Beaumont artist ranges from radiology to rad tattoos
Beaumont artist Kailee Viator decided she wanted to give a career in radiology a shot. Helping surgeons, taking X-rays and injecting dye for contrast MRIs seemed like a good fit for the 28-year-old, but it wasn’t long before she realized she’d gotten it all wrong.
Well, mostly wrong.
Viator would discover she has a knack and a passion for injecting dye in people — or rather, ink.
“I have a lot of tattoo’s, and Cara (Edgar) at Javelina Tattoo had been working on me, and we became friends. She mentioned that she wanted a female apprentice, and it caught my attention.”
At this point, Viator was still working as a radiology technician, a job she found “soul sucking.”
“I’m a really empathetic person — I care about people,” Viator said. “In an industry where it’s, ‘Get ’em in, get ’em out,’ I was always taking my time to talk to people and getting in trouble. And then, I’m the first person who knows they have cancer, but I can’t say anything. I mean, I know what I’m looking at on the scan — I do it all day.”
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Though she was raised with family members working in tattoo and piercing shops, the idea of becoming a tattoo artist hadn’t occurred to her. She was looking for a way to help people, and radiology had seemed like that way. She had no idea that the qualities that made her hate the career she’s chosen were the same qualities that would make her love tattooing.
But getting into tattooing would mean learning an art form she’d never touched before. It was a big choice: A steady career with great benefits that you can’t stand, or a totally new profession where you’re starting from scratch and have no guarantee of success.
Viator finagled her finances and made preparations to leave her radiology job.
“I worked out my expenses so I could dedicate time to tattooing, like, I paid my car note in advance for a few months to make sure that was covered, and I sort of jumped in,” Viator said.
She and Edgar, who professionally goes by Cara Massacre, began work, teaching Viator everything she needed to know about the art of tattooing.
“I felt like I was learning to sketch again. Most of the rules are different,” Viator said. “My artistic style is usually layered and thick, and you can’t do that on skin. Every line has to be purposeful. It’s permanent — you can’t cover it up or erase it, so it’s a different way of approaching art for me.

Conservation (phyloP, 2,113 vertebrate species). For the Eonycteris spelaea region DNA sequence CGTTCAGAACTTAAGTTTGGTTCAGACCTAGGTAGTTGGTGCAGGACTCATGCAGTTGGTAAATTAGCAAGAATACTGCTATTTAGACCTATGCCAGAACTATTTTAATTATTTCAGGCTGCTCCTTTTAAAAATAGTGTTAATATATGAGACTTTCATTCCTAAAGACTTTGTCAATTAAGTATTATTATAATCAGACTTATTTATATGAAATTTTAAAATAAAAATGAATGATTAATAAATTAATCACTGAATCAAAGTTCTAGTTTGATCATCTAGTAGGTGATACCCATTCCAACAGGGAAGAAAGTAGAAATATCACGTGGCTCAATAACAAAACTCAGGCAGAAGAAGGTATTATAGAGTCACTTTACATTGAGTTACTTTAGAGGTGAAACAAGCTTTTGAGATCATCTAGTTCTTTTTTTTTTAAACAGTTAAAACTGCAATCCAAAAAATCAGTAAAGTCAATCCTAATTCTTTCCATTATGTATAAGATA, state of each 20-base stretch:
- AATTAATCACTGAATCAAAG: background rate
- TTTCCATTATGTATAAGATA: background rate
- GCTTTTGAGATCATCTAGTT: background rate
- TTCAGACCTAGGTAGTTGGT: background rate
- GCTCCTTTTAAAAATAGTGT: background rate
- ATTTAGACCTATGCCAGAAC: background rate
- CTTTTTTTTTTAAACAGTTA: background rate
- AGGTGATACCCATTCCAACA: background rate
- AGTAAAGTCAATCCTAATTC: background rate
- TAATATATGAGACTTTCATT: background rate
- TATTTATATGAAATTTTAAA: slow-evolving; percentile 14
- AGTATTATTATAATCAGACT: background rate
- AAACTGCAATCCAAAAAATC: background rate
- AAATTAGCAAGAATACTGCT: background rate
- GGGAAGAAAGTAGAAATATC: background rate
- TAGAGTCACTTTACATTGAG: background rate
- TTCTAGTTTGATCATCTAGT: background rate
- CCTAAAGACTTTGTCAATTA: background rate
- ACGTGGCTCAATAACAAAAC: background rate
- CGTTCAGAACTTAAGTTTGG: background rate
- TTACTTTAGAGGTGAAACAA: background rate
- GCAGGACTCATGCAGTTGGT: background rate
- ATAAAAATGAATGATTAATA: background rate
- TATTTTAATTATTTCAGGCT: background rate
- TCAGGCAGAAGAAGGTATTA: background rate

“And you’re putting ink in a living person. You have to be careful or you’ll tear the skin up. It’s an organ, it’s delicate.”
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She started training on artificial skin, which she says feels nothing like the real thing. Luckily, with the name she made for herself in the local art scene, there’s no shortage of people who want a piece of her art on their skin, even if she is just starting out.
“I’m tattooing on clients almost every day, which is almost unheard of for an apprentice,” Viator said. People familiar with her work are willing to let her practice on them as she hones her skill, learning as she goes and picking up new techniques.
One of the bonuses for Viator is the way you stipple with a tattoo gun vs a pencil. “I never want to (stipple) on paper again. It’s so tedious. Tattooing, you’re using three needles in a circle that goes up and down and just, dot-dot-dot, three, three, three and it works so well. It’s efficient. If I tried it on paper again, doing each dot, I think I’d go crazy.”
Viator used the stippling needle to create an intricately shaded moth tattoo — one the client gave her total artistic freedom over.
“She came in and said ‘I want a moth, and I want something geometric,’ and let me do whatever I wanted,” she said. “Like, she trusted me. It was so fun and it turned out super cool.”
“The best part is getting to talk to people,” Viator said. “I get to sit with clients while I work, and a lot of tattoo’s have stories behind them. I get to be a part of that process— the healing process, the memory process, the closure — people leave me feeling happy because of something I did. It’s what I was missing with my old job, that genuine human interaction. On top of that I get to draw and make art all day. It’s kind of unbelievable.”
“It’s really been amazing, and now people are walking around my my art on their bodies. It’s surreal.”